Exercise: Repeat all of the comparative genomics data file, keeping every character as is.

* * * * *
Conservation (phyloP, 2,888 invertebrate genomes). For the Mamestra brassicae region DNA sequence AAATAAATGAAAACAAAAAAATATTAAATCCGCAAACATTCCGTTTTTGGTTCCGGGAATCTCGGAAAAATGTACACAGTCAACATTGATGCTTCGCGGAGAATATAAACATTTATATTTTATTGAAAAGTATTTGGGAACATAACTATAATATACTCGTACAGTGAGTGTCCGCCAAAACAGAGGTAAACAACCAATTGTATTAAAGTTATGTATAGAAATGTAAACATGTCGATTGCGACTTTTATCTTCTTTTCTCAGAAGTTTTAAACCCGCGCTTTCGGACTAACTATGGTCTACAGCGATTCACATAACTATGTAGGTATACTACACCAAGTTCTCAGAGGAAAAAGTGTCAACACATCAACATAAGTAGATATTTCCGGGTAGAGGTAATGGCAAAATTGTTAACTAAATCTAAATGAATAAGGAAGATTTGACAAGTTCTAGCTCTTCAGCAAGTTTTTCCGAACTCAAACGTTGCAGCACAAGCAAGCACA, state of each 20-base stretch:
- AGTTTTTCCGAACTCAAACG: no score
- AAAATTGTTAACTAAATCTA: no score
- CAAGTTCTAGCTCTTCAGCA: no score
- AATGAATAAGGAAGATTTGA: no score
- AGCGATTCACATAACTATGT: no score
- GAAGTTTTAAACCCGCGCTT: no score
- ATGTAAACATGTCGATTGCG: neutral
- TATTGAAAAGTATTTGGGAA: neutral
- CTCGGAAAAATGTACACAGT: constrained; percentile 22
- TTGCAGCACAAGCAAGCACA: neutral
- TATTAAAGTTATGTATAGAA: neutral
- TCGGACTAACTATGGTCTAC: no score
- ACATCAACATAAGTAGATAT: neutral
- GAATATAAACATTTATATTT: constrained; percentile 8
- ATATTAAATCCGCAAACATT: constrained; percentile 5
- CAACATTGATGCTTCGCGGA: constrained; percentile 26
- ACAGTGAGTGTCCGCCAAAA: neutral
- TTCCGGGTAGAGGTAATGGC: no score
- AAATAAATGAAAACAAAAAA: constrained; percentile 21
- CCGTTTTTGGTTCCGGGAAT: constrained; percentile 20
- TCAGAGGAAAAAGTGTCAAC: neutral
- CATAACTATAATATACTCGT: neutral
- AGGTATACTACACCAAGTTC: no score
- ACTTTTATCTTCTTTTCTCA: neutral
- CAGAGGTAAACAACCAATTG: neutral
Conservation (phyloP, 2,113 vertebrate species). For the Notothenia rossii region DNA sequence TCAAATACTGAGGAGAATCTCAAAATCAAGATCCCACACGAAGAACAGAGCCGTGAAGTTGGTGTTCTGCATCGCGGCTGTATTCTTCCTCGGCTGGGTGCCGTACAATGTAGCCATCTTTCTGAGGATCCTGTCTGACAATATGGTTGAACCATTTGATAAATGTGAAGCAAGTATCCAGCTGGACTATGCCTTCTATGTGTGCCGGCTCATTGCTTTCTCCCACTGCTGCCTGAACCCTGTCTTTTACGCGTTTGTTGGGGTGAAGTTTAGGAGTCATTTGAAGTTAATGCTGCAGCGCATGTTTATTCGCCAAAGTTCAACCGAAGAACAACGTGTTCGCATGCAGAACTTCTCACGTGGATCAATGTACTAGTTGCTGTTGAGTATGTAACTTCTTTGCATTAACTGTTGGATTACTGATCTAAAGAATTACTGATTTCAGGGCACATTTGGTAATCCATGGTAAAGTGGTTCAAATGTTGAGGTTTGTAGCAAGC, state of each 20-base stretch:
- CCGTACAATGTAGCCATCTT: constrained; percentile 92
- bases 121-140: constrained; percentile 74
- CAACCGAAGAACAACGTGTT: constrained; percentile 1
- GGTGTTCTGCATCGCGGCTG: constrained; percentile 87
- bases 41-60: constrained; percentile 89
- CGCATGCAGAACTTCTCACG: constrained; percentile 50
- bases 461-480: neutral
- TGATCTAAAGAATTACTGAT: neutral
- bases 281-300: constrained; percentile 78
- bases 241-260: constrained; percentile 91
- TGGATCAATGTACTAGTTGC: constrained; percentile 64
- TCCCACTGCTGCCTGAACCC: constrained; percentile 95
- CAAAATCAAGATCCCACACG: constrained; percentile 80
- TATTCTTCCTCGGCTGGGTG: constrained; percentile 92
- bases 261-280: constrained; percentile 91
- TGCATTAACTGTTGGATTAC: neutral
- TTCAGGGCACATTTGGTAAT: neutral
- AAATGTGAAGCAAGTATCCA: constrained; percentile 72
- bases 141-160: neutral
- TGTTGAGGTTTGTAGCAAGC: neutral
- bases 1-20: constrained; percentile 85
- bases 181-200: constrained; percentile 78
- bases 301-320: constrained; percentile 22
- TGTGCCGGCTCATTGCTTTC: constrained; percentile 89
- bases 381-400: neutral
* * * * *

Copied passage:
Conservation (phyloP, 2,888 invertebrate genomes). For the Mamestra brassicae region DNA sequence AAATAAATGAAAACAAAAAAATATTAAATCCGCAAACATTCCGTTTTTGGTTCCGGGAATCTCGGAAAAATGTACACAGTCAACATTGATGCTTCGCGGAGAATATAAACATTTATATTTTATTGAAAAGTATTTGGGAACATAACTATAATATACTCGTACAGTGAGTGTCCGCCAAAACAGAGGTAAACAACCAATTGTATTAAAGTTATGTATAGAAATGTAAACATGTCGATTGCGACTTTTATCTTCTTTTCTCAGAAGTTTTAAACCCGCGCTTTCGGACTAACTATGGTCTACAGCGATTCACATAACTATGTAGGTATACTACACCAAGTTCTCAGAGGAAAAAGTGTCAACACATCAACATAAGTAGATATTTCCGGGTAGAGGTAATGGCAAAATTGTTAACTAAATCTAAATGAATAAGGAAGATTTGACAAGTTCTAGCTCTTCAGCAAGTTTTTCCGAACTCAAACGTTGCAGCACAAGCAAGCACA, state of each 20-base stretch:
- AGTTTTTCCGAACTCAAACG: no score
- AAAATTGTTAACTAAATCTA: no score
- CAAGTTCTAGCTCTTCAGCA: no score
- AATGAATAAGGAAGATTTGA: no score
- AGCGATTCACATAACTATGT: no score
- GAAGTTTTAAACCCGCGCTT: no score
- ATGTAAACATGTCGATTGCG: neutral
- TATTGAAAAGTATTTGGGAA: neutral
- CTCGGAAAAATGTACACAGT: constrained; percentile 22
- TTGCAGCACAAGCAAGCACA: neutral
- TATTAAAGTTATGTATAGAA: neutral
- TCGGACTAACTATGGTCTAC: no score
- ACATCAACATAAGTAGATAT: neutral
- GAATATAAACATTTATATTT: constrained; percentile 8
- ATATTAAATCCGCAAACATT: constrained; percentile 5
- CAACATTGATGCTTCGCGGA: constrained; percentile 26
- ACAGTGAGTGTCCGCCAAAA: neutral
- TTCCGGGTAGAGGTAATGGC: no score
- AAATAAATGAAAACAAAAAA: constrained; percentile 21
- CCGTTTTTGGTTCCGGGAAT: constrained; percentile 20
- TCAGAGGAAAAAGTGTCAAC: neutral
- CATAACTATAATATACTCGT: neutral
- AGGTATACTACACCAAGTTC: no score
- ACTTTTATCTTCTTTTCTCA: neutral
- CAGAGGTAAACAACCAATTG: neutral
Conservation (phyloP, 2,113 vertebrate species). For the Notothenia rossii region DNA sequence TCAAATACTGAGGAGAATCTCAAAATCAAGATCCCACACGAAGAACAGAGCCGTGAAGTTGGTGTTCTGCATCGCGGCTGTATTCTTCCTCGGCTGGGTGCCGTACAATGTAGCCATCTTTCTGAGGATCCTGTCTGACAATATGGTTGAACCATTTGATAAATGTGAAGCAAGTATCCAGCTGGACTATGCCTTCTATGTGTGCCGGCTCATTGCTTTCTCCCACTGCTGCCTGAACCCTGTCTTTTACGCGTTTGTTGGGGTGAAGTTTAGGAGTCATTTGAAGTTAATGCTGCAGCGCATGTTTATTCGCCAAAGTTCAACCGAAGAACAACGTGTTCGCATGCAGAACTTCTCACGTGGATCAATGTACTAGTTGCTGTTGAGTATGTAACTTCTTTGCATTAACTGTTGGATTACTGATCTAAAGAATTACTGATTTCAGGGCACATTTGGTAATCCATGGTAAAGTGGTTCAAATGTTGAGGTTTGTAGCAAGC, state of each 20-base stretch:
- CCGTACAATGTAGCCATCTT: constrained; percentile 92
- bases 121-140: constrained; percentile 74
- CAACCGAAGAACAACGTGTT: constrained; percentile 1
- GGTGTTCTGCATCGCGGCTG: constrained; percentile 87
- bases 41-60: constrained; percentile 89
- CGCATGCAGAACTTCTCACG: constrained; percentile 50
- bases 461-480: neutral
- TGATCTAAAGAATTACTGAT: neutral
- bases 281-300: constrained; percentile 78
- bases 241-260: constrained; percentile 91
- TGGATCAATGTACTAGTTGC: constrained; percentile 64
- TCCCACTGCTGCCTGAACCC: constrained; percentile 95
- CAAAATCAAGATCCCACACG: constrained; percentile 80
- TATTCTTCCTCGGCTGGGTG: constrained; percentile 92
- bases 261-280: constrained; percentile 91
- TGCATTAACTGTTGGATTAC: neutral
- TTCAGGGCACATTTGGTAAT: neutral
- AAATGTGAAGCAAGTATCCA: constrained; percentile 72
- bases 141-160: neutral
- TGTTGAGGTTTGTAGCAAGC: neutral
- bases 1-20: constrained; percentile 85
- bases 181-200: constrained; percentile 78
- bases 301-320: constrained; percentile 22
- TGTGCCGGCTCATTGCTTTC: constrained; percentile 89
- bases 381-400: neutral